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Heartland to buy ‘home equity release’ business for $87m, to raise $20m from shareholders

UPDATEDHeartland New Zealand [NZX: HNZ], which gained a banking licence just over a year ago, has agreed to buy a 'home equity release' mortgage business from buyout firm Quadrant Private Equity for $87 million in cash and shares and plans to raise $20 million of that from shareholders.

Home equity release (HER) products target the elderly, allowing them to draw against the equity in their home. Similar products have been called reverse mortgages and deferred settlement schemes. Typically, the borrower doesn't pay interest and the mortgage is settled when they vacate.

Heartland has signed an agreement with Seniors Money International, majority-owned by Quadrant, to buy its HER businesses in Australia and New Zealand. The sale is conditional and would be settled on April 1.

The acquisition "provides Heartland with the product capability to meet the needs of the 65-plus demographic, which is a growing demographic and is typified by those with the majority of their personal wealth tied up in their primary residential dwelling," the bank said in a statement.

Under the deal, Heartland would acquire Sentinel New Zealand, the nation's biggest HER mortgage provider with about 4,050 loans, and Australian Seniors Finance, which has 20 percent of that market and 4,250 loans. The aggregate value is about $760 million including $30.5 million of HER loans bought by Heartland last December.

The acquisition will be funded with $48.3 million of cash, made up of the capital raising and existing cash on the balance sheet, and by the issue of $38.7 million of shares at 90 cents apiece, it said.

The capital raising is by way of a $15 million placement and $5 million share purchase plan and the company said it has commitments from new and existing investors for the placement, which would be at 88 cents a share. The shares last traded at 90 cents, up 1.1 percent on the day, having been halted for the announcement.

Heartland said HER loans are "an ideal response to demographic and economic realities - an aging population with much of its wealth invested in real estate."

The acquisition is expected to add $8 million to $9 million to profit in the first full year following integration, with profit in 2015 of $42 million to $44 million, including costs associated with the purchase and integration of the businesses.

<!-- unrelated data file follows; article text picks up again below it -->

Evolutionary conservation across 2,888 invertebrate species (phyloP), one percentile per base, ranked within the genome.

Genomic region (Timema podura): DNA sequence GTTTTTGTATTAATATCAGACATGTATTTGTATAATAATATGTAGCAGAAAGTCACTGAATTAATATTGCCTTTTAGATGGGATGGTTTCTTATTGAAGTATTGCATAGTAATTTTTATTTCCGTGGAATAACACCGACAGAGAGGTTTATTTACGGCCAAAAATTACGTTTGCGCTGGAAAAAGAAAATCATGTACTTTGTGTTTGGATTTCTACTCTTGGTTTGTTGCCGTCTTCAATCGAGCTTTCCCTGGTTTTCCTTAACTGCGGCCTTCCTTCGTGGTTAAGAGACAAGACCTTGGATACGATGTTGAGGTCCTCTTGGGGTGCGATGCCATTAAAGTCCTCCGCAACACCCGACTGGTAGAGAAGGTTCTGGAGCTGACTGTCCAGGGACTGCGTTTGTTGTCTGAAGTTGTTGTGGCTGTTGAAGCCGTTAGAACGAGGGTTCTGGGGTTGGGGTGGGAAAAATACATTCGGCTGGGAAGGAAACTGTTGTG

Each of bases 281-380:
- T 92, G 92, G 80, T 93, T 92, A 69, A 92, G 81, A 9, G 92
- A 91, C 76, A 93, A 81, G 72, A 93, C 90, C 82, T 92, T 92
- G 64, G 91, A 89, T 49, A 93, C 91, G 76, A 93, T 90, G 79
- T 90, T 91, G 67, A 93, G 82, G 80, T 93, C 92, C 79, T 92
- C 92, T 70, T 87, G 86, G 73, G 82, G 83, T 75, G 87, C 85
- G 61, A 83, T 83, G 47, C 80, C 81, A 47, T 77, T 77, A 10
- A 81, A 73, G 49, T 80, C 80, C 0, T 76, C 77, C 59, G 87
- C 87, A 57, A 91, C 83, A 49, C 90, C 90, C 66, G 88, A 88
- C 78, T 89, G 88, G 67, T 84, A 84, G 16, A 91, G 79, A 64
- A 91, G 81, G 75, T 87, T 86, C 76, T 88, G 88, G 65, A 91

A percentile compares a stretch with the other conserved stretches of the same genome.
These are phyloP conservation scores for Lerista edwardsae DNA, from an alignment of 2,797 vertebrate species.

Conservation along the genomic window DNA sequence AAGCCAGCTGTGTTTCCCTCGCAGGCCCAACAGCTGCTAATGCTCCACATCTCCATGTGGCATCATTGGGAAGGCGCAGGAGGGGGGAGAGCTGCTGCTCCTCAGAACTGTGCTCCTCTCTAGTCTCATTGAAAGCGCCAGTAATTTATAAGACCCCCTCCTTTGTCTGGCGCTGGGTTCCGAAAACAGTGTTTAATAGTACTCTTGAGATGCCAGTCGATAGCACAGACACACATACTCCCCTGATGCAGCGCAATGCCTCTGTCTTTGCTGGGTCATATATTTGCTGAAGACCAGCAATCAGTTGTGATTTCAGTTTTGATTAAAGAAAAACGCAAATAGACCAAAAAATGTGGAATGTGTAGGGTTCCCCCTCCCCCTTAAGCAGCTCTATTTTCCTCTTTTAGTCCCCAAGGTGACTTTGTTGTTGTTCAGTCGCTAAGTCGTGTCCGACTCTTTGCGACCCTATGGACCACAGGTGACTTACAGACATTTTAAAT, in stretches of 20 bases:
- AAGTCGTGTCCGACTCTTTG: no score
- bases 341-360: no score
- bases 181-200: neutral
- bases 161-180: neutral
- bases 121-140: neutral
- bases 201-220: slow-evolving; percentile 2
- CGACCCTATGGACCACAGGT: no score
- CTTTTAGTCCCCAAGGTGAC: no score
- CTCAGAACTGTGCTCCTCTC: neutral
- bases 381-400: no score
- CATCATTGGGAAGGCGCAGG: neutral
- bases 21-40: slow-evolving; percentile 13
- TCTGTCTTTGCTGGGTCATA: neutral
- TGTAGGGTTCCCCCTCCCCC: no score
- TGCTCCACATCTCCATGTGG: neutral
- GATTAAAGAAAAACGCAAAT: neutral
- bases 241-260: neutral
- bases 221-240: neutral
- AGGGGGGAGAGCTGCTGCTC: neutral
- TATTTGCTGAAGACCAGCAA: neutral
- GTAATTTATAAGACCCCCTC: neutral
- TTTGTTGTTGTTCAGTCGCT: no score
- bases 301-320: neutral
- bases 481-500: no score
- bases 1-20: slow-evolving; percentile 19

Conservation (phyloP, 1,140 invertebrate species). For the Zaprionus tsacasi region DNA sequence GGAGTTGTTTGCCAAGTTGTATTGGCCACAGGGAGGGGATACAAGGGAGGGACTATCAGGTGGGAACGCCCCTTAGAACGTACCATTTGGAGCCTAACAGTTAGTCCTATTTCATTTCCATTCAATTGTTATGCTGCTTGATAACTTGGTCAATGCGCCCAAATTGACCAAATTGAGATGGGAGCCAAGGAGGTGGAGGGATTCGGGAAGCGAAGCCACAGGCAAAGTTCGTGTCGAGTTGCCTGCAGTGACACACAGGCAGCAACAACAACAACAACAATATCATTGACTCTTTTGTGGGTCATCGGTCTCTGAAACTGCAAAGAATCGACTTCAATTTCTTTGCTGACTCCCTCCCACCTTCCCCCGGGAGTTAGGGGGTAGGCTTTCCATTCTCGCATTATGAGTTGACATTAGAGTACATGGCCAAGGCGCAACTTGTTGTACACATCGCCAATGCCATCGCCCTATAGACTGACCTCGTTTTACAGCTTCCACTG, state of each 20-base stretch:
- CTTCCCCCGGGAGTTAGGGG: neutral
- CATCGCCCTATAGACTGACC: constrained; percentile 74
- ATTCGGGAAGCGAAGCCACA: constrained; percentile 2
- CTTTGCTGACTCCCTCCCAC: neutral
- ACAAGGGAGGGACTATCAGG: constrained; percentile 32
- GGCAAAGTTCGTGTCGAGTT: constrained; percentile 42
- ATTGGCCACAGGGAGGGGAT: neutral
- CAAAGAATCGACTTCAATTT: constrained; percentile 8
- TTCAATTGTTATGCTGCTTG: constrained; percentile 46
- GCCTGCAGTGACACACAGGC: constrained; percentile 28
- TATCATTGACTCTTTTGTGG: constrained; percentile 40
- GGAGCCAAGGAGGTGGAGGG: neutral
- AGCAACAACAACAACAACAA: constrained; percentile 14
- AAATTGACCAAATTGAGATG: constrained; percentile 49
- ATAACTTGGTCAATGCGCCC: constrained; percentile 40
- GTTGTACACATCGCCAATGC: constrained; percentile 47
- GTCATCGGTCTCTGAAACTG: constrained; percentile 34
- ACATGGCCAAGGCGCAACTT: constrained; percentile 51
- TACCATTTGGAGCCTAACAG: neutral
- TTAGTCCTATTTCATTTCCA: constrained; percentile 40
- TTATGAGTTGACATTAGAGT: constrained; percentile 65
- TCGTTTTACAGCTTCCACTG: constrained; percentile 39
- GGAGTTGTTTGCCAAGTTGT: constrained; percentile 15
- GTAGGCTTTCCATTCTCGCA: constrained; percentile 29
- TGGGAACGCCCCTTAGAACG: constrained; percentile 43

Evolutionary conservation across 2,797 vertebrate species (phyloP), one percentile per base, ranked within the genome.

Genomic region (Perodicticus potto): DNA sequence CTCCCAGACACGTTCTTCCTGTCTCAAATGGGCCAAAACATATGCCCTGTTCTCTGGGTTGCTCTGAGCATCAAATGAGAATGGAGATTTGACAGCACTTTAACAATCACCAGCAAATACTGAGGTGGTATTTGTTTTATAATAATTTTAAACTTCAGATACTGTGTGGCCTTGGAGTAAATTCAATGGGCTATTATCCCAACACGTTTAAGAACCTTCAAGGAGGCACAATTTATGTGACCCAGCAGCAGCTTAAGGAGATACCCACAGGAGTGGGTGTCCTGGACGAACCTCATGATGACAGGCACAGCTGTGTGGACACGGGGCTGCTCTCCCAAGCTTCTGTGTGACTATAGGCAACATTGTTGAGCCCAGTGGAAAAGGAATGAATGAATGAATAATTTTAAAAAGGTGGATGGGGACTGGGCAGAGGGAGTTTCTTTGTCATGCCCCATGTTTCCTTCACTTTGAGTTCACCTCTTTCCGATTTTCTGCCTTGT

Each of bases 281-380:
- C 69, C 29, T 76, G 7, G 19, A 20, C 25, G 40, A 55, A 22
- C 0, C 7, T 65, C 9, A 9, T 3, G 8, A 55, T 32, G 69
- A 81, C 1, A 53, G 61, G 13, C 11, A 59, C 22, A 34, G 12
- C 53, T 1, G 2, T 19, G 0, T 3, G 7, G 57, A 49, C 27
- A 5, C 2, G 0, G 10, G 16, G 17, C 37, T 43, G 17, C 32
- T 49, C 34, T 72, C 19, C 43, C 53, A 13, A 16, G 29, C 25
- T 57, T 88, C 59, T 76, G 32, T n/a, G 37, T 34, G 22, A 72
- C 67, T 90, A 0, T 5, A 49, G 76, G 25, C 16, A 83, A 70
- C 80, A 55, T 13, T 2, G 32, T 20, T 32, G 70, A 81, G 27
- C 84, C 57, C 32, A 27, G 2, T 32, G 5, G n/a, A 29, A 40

The company is scheduled to release its first-half results on Feb. 25 and said today it would be a profit of about $16.5 million, putting Heartland on track to meet its full-year forecast of $34 million to $37 million.

(BusinessDesk)

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EARLIERHeartland New Zealand [NZX: HNZ], whose shares reached a post-listing high this week, was halted from trading pending an announcement to the stock exchange.

The stock jumped to 92 cents on Wednesday, closing at 89 cents yesterday. In the past 12 months the shares have gained 23 percent, compared to the NZX 50 Index rise of 15 percent in the same period.

The bank formed from the merger of Canterbury and Southern Cross building societies and Marac Finance is due to report earnings on Feb. 25. In guidance given at the end of first quarter the lender said it was on track to meet half-year targets.

(BusinessDesk)

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Comments and questions
6

Looks to be a good purchase - another niche banking area for them to specialise in.

Taking into account that the ratings agencies have all implied that they are seriously looking at the second tier banks with a view to down grading this could be a risky play by Heartland - ie it could put the whole bank at risk if the reverse mortgage book's life is extended beyond the actuarial calculations and client's lives.

We all know that we are all living longer - and Seniors Living was started up by industry icons and they couldn't make it work.

It looks like a fire sale by Quadrant Equity and others to exit a dog investment.

Time will tell

If it is indeed a fire sale , it will in turn be a good purchase for Heartland surey .......

My understanding of the reasons the rating agencies may look at second tier banks is because of their exposure to the residential mortgage market and the real possibility of a property bubble burst some time in the future.

That possibility in my humble opinion was reinforced with the announcement today from the Real Estate Institute in regards to house prices and sale numbers.

As a shareholder of Heartland, from day one, I have never seen them as a second tier bank but more as a niche bank with huge potential over time and a bank now run by a excellent corporate board and staff.

I have faith in the directors and their decisions and predict we will see from Heartland other acquisitions and possibly joint ventures as the company slowly but surely goes from strength to strength on their balance sheet.

Max

I am not sure that the CBS investors from Ashburton and Christchurch have the same faith in their directors as you. They got sold down the dunny when they merged Southern Cross and Marac.

The journey has been a long one already with little bottom line progress

A $20 million capital raising but there is only $5m in the SPP to its over 8,000 shareholders.
In this market Seadragon has just successfully raised $4.1 million in a SPP and that was was twice the amount raised in their placement.
Why has this company favoured the placement ahead of its own loyal shareholders ?